Sometimes, in exploring alternative energies, one must look back to look forward. Case in point: The biomass stove. It all started with Ben Franklin, who invented the iron furnace stove. Then, in 1973, Mike Haefner tweaked Ben’s baby and created the first certified biomass fuel stove. The improvement lay in the fact that Mike’s creation burned biomass.
What’s biomass? Biomass itself is the process of turning trees and plant material into fuel, which, technically, are referred to as bioproducts. Among other things, they include "shelled corn, wood pellets, cherry pits, and waste paper pellets." Mike and representatives of his company, American Energy Systems, would encourage you to burn corn pellets in their Magnum stoves, however.
Why corn pellets? Corn is a staple crop of the Midwest, and American Energy is located in Hutchinson, MN–where cornfields blanket the countryside. Also, corn is clean-burning and quickly renewable, growing to maturity in as little as 90 days.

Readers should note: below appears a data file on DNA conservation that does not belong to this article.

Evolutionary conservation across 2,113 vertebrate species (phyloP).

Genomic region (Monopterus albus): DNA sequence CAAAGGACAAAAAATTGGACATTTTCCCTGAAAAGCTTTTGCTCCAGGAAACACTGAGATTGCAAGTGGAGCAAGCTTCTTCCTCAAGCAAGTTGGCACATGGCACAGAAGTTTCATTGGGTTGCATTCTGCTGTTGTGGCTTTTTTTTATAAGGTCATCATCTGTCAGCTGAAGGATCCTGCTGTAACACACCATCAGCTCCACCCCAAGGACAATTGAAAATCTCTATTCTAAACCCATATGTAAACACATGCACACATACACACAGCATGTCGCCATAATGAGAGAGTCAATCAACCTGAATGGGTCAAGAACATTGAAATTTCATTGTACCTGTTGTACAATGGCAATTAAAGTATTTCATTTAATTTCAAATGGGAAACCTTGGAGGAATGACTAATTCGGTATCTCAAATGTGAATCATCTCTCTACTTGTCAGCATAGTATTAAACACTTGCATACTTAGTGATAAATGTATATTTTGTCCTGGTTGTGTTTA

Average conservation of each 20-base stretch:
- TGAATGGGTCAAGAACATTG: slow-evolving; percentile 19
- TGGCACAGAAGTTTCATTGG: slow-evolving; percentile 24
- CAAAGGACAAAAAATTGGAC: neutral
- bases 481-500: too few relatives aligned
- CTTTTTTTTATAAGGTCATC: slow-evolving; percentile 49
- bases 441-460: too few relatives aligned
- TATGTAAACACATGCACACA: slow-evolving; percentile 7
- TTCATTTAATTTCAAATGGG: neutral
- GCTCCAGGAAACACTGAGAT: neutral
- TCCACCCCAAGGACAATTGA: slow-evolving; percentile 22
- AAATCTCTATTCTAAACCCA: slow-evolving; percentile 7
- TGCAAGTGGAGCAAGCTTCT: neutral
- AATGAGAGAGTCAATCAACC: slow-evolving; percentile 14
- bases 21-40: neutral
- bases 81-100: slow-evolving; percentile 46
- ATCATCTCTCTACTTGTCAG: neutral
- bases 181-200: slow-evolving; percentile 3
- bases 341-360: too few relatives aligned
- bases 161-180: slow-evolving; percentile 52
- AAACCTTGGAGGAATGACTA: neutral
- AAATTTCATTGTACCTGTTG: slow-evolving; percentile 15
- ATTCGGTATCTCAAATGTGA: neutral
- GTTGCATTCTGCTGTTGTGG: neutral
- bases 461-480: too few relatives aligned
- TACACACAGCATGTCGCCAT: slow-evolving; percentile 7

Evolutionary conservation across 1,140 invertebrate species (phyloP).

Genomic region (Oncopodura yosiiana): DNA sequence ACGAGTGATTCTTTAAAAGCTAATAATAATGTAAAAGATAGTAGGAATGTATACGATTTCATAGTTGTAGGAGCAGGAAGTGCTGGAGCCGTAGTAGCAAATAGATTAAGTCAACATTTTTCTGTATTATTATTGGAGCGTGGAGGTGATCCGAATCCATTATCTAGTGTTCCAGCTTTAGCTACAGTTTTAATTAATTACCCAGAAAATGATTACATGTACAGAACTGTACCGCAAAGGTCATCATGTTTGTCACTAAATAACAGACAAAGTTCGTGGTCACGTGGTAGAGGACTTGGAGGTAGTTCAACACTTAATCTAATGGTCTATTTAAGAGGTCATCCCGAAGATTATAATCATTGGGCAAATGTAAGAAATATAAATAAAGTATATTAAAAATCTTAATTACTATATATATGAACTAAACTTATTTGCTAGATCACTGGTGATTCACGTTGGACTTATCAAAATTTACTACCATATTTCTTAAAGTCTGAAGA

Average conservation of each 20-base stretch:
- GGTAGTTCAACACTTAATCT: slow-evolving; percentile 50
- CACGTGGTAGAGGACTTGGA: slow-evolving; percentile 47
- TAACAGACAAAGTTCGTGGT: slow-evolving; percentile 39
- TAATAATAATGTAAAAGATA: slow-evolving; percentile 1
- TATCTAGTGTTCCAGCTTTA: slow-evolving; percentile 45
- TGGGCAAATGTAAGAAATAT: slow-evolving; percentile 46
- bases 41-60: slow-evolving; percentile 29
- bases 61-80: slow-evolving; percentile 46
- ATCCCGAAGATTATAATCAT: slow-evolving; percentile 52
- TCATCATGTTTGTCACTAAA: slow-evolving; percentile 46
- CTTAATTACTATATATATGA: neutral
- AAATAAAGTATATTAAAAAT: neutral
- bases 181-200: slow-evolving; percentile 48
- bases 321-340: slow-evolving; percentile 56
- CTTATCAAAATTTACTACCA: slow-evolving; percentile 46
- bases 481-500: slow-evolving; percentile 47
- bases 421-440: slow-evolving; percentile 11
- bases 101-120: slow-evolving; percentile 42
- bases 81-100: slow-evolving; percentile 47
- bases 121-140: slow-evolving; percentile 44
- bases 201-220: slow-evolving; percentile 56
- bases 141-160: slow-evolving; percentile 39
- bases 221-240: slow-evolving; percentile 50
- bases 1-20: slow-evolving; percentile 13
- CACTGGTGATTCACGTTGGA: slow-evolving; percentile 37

What does it mean to your pocketbook? The manufacturer states that the average home will burn 85 to 150 bushels of corn per season, which, based on the cost of the corn, will run as little as $1 to $3 per day to heat the average-sized house. Beside lowering your heating costs, there are tax incentives for those choosing biomass appliances. For more information on incentives that may apply to you, go to http://www.dsireusa.org/.
Where do you buy shelled corn? According to the company’s literature, you can check with your "closest Magnum dealer, feed mill or grain elevator. The Extension Office in your county, land-grant University or local corn growers association."
Is American Energy Systems the only manufacturer of biomass stoves? No. Check Penn State's College of Agriculture Science's Energy Strategies webpage for alternatives and further information about burning corn as an alternative fuel source. For a Magnum dealer near you, check their website.